Heading to Rome but looking for some free or cheap things to do between tours and museum visits? This guide will detail some really cool cheap or free things to do in Rome to keep your travel costs down!
Pro Tip: Planning what to do on your trip to Rome? Bookmark this post in your browser so you can easily find it when you’re in the city. See our guide to Rome for more planning resources, our top-rated Rome tours for a memorable trip, and how to see Rome in a day.
Absolutely Free Things To Do in Rome
Experiencing the best of Rome can be hard on the wallet, but it doesn’t have to be. With these tips, you’ll be able to enjoy some of the Eternal City’s great spots for free or cheaply. Here are seven great free things to do in Rome. Looking for more inspiration? Explore the menu below for more ways to spend your time.
7. Visit View Points
As you may already know, Rome was built on seven hills. Today, the city has expanded beyond its original boundaries and you’ll find many opportunities to see the skyline from above.
My favorite viewpoint, il Pincio, is part of Villa Borghese and featured in the photo above. Here are some of the city’s best viewpoints:
6. The Vatican Museums
The Vatican Museums are not free every day, but on the last Sunday of each month, they are free to the public. That said, I’d rather go inside any other day and pay the admission price.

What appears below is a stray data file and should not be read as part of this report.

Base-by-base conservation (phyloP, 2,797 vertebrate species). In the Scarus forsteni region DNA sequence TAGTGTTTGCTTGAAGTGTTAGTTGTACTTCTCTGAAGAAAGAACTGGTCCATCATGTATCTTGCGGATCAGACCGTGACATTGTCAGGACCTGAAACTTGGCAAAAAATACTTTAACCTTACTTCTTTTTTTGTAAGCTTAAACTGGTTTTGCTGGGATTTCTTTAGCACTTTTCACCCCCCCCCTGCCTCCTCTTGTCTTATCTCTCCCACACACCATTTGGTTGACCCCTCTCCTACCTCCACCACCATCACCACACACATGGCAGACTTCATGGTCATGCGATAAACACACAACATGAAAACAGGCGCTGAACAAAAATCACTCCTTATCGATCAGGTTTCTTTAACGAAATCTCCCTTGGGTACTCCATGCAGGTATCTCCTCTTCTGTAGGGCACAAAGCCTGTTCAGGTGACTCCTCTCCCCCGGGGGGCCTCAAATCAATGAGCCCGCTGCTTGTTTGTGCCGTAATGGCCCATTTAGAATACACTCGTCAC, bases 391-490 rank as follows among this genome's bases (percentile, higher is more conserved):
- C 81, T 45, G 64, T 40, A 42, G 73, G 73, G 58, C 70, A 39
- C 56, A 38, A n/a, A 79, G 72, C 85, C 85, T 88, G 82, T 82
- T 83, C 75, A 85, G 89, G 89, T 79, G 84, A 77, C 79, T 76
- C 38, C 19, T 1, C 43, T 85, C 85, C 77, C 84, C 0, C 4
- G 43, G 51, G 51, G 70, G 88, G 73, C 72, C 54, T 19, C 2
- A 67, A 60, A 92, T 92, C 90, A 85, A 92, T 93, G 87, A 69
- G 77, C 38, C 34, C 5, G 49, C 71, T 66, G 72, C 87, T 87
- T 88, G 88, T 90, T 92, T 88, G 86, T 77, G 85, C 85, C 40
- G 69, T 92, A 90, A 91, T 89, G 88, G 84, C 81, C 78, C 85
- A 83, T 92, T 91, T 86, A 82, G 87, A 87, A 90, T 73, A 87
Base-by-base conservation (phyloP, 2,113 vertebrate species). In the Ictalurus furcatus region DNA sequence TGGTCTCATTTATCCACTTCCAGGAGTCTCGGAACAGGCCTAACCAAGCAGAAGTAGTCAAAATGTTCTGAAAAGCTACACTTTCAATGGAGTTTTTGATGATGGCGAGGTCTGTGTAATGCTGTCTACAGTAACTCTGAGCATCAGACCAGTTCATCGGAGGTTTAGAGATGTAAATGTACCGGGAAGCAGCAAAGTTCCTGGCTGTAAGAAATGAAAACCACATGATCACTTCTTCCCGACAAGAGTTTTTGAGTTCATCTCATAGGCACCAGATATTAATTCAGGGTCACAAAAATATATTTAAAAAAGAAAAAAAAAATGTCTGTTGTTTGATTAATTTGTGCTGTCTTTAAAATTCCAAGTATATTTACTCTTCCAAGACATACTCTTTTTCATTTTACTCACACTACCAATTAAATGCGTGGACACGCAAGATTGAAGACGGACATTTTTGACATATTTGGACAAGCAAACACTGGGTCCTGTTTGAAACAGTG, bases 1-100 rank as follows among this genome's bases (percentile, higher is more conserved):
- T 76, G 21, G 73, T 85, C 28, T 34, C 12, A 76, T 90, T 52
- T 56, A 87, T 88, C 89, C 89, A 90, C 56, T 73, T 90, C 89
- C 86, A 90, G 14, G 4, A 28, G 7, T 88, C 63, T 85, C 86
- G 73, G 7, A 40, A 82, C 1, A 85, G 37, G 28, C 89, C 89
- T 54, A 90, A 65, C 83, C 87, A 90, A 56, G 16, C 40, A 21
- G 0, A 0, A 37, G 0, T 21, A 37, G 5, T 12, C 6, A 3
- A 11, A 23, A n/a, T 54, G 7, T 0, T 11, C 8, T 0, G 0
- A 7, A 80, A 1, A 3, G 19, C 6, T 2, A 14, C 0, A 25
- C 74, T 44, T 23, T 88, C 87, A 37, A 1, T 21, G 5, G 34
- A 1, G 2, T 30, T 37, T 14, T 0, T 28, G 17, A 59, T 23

Expect crowds inside the Vatican museums due to their popularity and historical importance. For this reason, we recommend a pre-opening Vatican tour, which gets you in before the general public. For more info on tickets, hours, artworks, and facts read our Vatican Guide with lots of other articles. Also, check out the best Vatican tours to take and why.
Address: The Vatican City Museums Entrance
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5. Piazza Navona
Piazza Navona is a very unique piazza and a must-visit site. It’s completely pedestrian and lined with restaurants and cafés. You can stroll through on foot to admire its three fountains. Be sure to take a moment to admire its famed central Four River Fountain by Gian Lorenzo Bernini.
The Four River Fountain by Bernini is located directly in front of the church of Saint Agnes in Agony by rival sculptor Borromini and a father and son Rainaldi duo. The rivalry between Bernini and Borromini has given birth to some interesting wives’ tales.
The rivalry, which reads more like jealousy from Borromini’s side, started when Bernini received the Palazzo Barberini commission over a young Borromini. You can read more about this rivalry in our article on top things to do in Piazza Navona.
The shorter version is that Bernini’s statue representing the Nile river holds its hand out towards the church as if bracing for its fall due to architectural incompetence. It is very unlikely that this was the hidden meaning since the fountain was built years before the church was even begun.
You’ll visit Piazza Navona and get the full story and interesting symbology of the exquisite Four River Fountains statue on our Rome in a Day guided tour, along with many other Roman wonders. It’s also one of the stops on our DIY Rome walking tour if you’d like to explore on your own. And last but not least, check out the best restaurants near Piazza Navona for when you get hungry.
Address: Piazza Navona
4. The Spanish Steps